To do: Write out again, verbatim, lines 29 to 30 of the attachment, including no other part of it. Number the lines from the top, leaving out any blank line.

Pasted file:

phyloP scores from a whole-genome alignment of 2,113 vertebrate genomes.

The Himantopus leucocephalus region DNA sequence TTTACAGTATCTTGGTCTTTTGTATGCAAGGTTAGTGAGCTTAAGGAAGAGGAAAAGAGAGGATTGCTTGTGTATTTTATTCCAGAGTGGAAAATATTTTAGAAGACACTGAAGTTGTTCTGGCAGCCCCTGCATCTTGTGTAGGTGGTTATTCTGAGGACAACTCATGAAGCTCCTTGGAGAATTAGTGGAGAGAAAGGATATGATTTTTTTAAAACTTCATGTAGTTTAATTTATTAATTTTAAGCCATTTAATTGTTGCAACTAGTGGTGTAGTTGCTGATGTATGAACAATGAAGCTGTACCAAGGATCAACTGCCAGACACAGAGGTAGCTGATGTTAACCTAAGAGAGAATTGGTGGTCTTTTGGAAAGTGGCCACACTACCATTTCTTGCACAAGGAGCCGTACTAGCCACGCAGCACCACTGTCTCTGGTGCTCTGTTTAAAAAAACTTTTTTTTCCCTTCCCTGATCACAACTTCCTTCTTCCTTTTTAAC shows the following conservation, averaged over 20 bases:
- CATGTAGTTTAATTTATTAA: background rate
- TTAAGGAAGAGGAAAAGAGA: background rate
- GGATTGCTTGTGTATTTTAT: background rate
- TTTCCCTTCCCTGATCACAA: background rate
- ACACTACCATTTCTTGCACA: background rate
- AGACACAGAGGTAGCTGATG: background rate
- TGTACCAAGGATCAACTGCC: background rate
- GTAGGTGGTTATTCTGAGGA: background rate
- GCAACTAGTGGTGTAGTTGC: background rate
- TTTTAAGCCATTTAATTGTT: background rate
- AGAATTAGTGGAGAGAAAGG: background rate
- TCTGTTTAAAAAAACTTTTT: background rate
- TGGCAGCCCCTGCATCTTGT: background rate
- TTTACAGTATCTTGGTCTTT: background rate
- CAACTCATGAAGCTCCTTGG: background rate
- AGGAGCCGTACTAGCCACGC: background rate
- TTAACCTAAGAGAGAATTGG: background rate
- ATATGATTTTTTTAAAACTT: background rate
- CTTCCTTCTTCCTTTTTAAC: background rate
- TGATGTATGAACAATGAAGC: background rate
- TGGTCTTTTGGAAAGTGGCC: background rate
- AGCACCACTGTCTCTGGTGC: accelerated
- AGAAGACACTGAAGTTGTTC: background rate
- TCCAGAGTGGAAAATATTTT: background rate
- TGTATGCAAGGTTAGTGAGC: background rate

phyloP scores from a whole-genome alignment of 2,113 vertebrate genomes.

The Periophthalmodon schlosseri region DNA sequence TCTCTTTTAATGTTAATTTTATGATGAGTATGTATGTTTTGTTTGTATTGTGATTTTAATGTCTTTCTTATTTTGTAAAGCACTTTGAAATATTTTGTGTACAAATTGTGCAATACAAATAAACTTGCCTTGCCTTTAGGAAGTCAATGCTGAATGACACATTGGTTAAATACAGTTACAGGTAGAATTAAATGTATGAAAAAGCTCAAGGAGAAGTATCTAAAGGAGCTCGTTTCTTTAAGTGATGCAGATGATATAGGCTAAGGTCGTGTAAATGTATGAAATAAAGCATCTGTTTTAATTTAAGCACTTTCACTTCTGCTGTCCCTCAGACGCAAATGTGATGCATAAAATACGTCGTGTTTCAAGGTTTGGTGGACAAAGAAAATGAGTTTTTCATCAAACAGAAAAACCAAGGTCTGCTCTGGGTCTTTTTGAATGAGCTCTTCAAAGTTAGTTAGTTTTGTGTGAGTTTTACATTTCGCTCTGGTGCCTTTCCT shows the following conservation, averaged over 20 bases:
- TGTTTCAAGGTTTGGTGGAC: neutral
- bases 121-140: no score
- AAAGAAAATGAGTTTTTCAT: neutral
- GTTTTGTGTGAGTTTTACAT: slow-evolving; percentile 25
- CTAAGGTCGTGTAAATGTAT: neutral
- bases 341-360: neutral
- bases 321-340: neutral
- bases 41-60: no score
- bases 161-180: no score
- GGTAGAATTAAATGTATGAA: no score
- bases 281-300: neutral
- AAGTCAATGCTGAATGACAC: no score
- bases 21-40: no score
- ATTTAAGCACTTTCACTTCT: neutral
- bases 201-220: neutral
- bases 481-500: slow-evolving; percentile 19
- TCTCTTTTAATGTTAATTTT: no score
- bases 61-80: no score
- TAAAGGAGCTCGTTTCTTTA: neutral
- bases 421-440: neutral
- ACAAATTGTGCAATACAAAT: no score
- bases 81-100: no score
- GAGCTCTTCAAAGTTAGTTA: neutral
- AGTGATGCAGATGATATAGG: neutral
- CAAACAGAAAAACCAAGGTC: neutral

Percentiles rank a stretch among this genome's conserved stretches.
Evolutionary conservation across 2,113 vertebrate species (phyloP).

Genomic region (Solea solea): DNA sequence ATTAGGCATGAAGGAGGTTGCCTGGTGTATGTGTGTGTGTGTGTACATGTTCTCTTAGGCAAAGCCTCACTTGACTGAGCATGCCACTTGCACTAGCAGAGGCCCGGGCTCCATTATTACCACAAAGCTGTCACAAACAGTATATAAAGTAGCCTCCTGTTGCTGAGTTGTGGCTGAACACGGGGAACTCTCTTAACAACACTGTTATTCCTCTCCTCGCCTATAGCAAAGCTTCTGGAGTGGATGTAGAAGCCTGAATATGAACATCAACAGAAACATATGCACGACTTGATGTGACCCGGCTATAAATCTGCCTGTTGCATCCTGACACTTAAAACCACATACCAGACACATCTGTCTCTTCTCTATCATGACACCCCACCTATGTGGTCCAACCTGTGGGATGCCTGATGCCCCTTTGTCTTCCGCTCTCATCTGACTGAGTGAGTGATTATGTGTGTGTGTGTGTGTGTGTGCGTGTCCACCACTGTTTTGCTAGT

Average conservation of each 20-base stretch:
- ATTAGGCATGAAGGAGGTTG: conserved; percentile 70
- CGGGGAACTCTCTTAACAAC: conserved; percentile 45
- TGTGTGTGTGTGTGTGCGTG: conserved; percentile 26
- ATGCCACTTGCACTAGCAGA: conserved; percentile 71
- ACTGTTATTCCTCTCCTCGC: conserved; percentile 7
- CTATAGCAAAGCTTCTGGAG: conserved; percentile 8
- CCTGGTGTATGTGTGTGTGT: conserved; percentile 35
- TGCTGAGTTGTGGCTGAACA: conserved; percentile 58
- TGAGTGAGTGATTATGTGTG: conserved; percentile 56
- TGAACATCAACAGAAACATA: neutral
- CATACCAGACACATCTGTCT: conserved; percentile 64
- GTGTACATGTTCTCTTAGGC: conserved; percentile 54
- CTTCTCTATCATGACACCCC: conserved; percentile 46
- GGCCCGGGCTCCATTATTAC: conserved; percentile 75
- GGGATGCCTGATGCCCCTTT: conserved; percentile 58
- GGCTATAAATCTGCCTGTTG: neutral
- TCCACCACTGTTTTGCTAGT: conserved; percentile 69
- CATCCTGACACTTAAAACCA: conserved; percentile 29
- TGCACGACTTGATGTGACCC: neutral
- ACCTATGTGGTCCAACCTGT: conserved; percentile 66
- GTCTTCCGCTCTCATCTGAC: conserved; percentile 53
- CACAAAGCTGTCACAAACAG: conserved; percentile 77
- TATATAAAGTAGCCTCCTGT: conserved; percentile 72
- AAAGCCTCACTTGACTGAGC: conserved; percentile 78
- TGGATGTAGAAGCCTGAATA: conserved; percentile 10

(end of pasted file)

The Periophthalmodon schlosseri region DNA sequence TCTCTTTTAATGTTAATTTTATGATGAGTATGTATGTTTTGTTTGTATTGTGATTTTAATGTCTTTCTTATTTTGTAAAGCACTTTGAAATATTTTGTGTACAAATTGTGCAATACAAATAAACTTGCCTTGCCTTTAGGAAGTCAATGCTGAATGACACATTGGTTAAATACAGTTACAGGTAGAATTAAATGTATGAAAAAGCTCAAGGAGAAGTATCTAAAGGAGCTCGTTTCTTTAAGTGATGCAGATGATATAGGCTAAGGTCGTGTAAATGTATGAAATAAAGCATCTGTTTTAATTTAAGCACTTTCACTTCTGCTGTCCCTCAGACGCAAATGTGATGCATAAAATACGTCGTGTTTCAAGGTTTGGTGGACAAAGAAAATGAGTTTTTCATCAAACAGAAAAACCAAGGTCTGCTCTGGGTCTTTTTGAATGAGCTCTTCAAAGTTAGTTAGTTTTGTGTGAGTTTTACATTTCGCTCTGGTGCCTTTCCT shows the following conservation, averaged over 20 bases:
- TGTTTCAAGGTTTGGTGGAC: neutral